Section 7 of the ESA, 16 U.S.C. § 1536, and § 305 of the MSA, 16 U.S.C. § 1855, establish a process through which an agency planning to engage in an action (referred to as the "action agency") that could impact, in the case of the ESA, listed species and their designated critical habitat, or, in the case of the MSA, designated EFH, is required to consult with NMFS (referred to as the "consulting agency") concerning such impacts.

In the case of the MSA, § 305(b)(2) and its enabling regulations require action agencies to consult with the NMFS "with respect to any action authorized, funded, or undertaken, or proposed to be authorized, funded, or undertaken, by such agency that may adversely affect any essential fish habitat." 5 U.S.C. § 1855(b)(2); 50 C.F.R. § 600.920.

This consultation is initiated by preparation by the action agency of an EFH assessment which must contain "(i) A description of the action. (ii) An analysis of the potential adverse effects of the action on EFH and the managed species. (iii) The Federal agency's conclusions regarding the effects of the action on EFH. (iv) Proposed mitigation, if applicable." 50 C.F.R. § 600.920(e)(3). An action agency can limit its EFH assessment to these minimum requirements and thus engage in what are known as the "abbreviated consultation procedures" with NMFS, but only if its action does not have the potential to cause a substantial adverse effect on EFH. 50 C.F.R. § 600.920(h).

However, if the action does have the potential to cause a substantial adverse effect on EFH, the action agency must engage in what is known as "expanded consultation procedures" with NMFS, which are intended to "allow[] maximum opportunity for NMFS and the [action] agency to work together to review the action's impacts on EFH and to develop EFH Conservation Recommendations." 50 C.F.R. § 600.920(i). These procedures involve (i) an on-site inspection to evaluate the habitat and the site-specific effects of the project; (ii) the views of recognized experts on the habitat or species that may be affected; (iii) a review of pertinent literature and related information; (iv) an analysis of alternatives to the action, including alternatives that could avoid or minimize adverse effects on EFH; and (v) analysis of other relevant information. See 50 C.F.R. § 600.920(e)(4).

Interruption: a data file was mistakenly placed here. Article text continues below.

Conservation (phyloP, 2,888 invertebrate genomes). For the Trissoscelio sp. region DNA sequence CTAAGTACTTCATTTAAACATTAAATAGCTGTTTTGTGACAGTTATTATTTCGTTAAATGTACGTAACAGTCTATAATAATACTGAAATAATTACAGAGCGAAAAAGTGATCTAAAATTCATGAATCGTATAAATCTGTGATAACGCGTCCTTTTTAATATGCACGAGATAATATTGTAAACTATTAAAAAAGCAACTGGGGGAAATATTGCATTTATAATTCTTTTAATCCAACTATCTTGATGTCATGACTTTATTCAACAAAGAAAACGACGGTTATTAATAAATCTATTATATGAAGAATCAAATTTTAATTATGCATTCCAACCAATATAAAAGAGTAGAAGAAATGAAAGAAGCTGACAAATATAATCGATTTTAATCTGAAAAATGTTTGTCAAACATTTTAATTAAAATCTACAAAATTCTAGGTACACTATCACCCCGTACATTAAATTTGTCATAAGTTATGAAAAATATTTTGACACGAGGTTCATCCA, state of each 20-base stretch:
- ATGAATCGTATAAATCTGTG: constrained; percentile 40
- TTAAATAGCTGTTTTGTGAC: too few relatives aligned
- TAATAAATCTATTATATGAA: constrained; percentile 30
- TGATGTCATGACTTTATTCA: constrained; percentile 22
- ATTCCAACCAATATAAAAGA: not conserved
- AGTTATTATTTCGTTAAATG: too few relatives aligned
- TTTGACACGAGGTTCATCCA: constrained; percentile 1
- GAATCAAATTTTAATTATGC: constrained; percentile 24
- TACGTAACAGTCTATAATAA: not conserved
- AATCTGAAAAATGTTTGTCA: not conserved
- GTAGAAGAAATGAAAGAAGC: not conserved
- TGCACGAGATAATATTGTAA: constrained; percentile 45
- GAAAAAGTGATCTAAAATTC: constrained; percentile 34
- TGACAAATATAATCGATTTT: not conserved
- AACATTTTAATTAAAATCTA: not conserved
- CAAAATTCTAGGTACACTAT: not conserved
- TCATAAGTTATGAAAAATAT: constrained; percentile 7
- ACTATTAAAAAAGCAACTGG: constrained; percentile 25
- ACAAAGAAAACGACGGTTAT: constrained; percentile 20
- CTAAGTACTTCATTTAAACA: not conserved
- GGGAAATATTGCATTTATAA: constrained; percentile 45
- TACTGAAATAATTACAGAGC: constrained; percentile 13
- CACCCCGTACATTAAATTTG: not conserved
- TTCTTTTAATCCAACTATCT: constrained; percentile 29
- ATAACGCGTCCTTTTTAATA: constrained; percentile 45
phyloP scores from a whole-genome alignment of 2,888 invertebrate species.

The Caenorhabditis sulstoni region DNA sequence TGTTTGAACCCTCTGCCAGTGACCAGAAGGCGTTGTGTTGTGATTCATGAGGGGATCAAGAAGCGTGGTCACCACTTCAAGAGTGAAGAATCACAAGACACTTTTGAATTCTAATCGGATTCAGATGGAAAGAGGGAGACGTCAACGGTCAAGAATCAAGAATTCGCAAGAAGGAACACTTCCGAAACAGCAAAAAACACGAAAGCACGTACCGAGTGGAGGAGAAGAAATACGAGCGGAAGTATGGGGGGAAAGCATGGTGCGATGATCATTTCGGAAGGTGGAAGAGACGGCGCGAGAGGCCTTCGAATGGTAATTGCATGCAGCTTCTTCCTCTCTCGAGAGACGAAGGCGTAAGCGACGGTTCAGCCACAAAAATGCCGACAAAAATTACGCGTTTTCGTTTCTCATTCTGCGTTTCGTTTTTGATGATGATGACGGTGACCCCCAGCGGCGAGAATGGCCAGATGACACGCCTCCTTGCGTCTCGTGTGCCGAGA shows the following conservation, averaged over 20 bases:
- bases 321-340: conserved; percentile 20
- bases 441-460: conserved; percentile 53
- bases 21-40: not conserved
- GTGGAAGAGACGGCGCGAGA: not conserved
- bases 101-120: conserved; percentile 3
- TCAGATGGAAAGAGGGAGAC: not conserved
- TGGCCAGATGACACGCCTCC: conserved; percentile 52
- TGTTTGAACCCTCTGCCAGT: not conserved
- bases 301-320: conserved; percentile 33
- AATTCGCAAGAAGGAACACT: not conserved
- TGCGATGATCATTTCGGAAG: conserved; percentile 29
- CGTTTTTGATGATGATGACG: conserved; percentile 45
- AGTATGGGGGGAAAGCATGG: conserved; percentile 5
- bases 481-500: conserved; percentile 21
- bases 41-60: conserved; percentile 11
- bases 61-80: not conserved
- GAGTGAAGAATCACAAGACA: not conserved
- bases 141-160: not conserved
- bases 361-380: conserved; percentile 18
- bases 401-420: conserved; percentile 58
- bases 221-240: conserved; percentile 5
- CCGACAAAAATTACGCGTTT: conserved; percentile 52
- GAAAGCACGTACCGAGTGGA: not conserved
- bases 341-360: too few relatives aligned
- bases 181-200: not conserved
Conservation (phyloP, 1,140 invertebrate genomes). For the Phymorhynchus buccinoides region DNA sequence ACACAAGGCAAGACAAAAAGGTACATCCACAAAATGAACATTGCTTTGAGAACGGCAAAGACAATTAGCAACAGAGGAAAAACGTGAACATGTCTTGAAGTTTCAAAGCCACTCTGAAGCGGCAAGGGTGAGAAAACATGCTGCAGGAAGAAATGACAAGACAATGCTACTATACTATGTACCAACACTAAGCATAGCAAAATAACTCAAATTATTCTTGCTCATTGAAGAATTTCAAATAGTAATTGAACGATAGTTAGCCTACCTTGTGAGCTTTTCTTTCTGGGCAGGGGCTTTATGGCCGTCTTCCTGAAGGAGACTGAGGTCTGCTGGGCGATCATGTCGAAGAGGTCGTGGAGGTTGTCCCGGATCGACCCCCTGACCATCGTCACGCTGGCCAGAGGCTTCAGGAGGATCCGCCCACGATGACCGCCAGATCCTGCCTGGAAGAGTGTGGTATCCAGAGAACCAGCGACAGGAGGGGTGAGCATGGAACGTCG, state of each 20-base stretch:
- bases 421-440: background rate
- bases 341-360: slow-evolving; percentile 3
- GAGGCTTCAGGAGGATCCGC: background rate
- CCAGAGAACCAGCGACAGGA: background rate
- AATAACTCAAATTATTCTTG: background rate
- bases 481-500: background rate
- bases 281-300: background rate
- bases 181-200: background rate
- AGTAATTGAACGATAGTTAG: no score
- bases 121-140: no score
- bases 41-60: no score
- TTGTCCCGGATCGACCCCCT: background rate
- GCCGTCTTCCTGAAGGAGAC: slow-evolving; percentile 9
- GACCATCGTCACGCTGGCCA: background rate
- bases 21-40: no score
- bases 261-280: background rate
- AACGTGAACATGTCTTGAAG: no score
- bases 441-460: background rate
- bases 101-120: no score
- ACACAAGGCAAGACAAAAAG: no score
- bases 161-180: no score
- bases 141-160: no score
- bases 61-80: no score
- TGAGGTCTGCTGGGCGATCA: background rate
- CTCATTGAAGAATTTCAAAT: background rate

If the action agency believes that its action would not result in substantial adverse impacts to EFH it may submit an EFH assessment meeting the minimal requirements discussed above. 50 C.F.R. § 600.920(h)(2). However, if NMFS determines that, in fact, "the action may result in substantial adverse effects on EFH, or that additional analysis is needed to assess the effects of the action, " NMFS must request that the action agency engage in expanded consultation. 50 C.F.R. § 600.920(h)(3).

CalTrans and the Federal Highway Administration ("FHWA") executed a Memorandum of Understanding ("CalTrans/FHWA MOU"), under which the FHWA assigned to CalTrans, and CalTrans accepted, the delegation of authority pursuant to 23 U.S.C. § 327, to provide environmental review, consultation, or other such action pertaining to the review or approval of the Project, as required by federal laws including the National Environmental Policy Act ("NEPA"), 42 U.S.C. § 4321, et seq.; § 7 of the ESA, 16 U.S.C. § 1536; § 4(f) of the Department of Transportation Act of 1966, ...